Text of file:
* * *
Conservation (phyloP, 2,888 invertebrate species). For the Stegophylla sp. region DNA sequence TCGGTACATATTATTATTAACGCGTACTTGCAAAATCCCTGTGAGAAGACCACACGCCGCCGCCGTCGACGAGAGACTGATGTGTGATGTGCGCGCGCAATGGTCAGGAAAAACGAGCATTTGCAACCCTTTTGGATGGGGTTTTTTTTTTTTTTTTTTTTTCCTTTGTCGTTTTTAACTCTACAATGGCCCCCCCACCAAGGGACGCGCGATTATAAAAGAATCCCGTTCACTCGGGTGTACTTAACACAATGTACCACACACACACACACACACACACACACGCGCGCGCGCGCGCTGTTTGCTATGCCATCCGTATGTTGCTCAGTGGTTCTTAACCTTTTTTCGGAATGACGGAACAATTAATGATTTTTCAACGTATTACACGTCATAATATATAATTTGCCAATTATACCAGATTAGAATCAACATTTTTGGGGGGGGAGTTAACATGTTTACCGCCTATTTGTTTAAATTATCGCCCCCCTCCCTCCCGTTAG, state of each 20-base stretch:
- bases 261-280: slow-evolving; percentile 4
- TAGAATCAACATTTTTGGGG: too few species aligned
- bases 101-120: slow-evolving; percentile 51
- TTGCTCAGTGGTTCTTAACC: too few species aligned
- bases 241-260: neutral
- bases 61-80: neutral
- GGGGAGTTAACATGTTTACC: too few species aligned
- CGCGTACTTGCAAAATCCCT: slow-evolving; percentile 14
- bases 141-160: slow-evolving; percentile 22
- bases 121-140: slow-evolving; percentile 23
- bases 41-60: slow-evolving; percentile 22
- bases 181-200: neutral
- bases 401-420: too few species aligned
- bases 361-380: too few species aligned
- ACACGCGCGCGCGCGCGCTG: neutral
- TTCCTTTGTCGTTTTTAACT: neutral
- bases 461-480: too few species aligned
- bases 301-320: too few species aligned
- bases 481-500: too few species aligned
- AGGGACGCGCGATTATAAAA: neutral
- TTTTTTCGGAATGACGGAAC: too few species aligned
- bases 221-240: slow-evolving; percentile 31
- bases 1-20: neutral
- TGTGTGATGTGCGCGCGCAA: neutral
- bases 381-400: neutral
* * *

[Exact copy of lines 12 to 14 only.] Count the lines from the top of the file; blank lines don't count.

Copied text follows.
- bases 41-60: slow-evolving; percentile 22
- bases 181-200: neutral
- bases 401-420: too few species aligned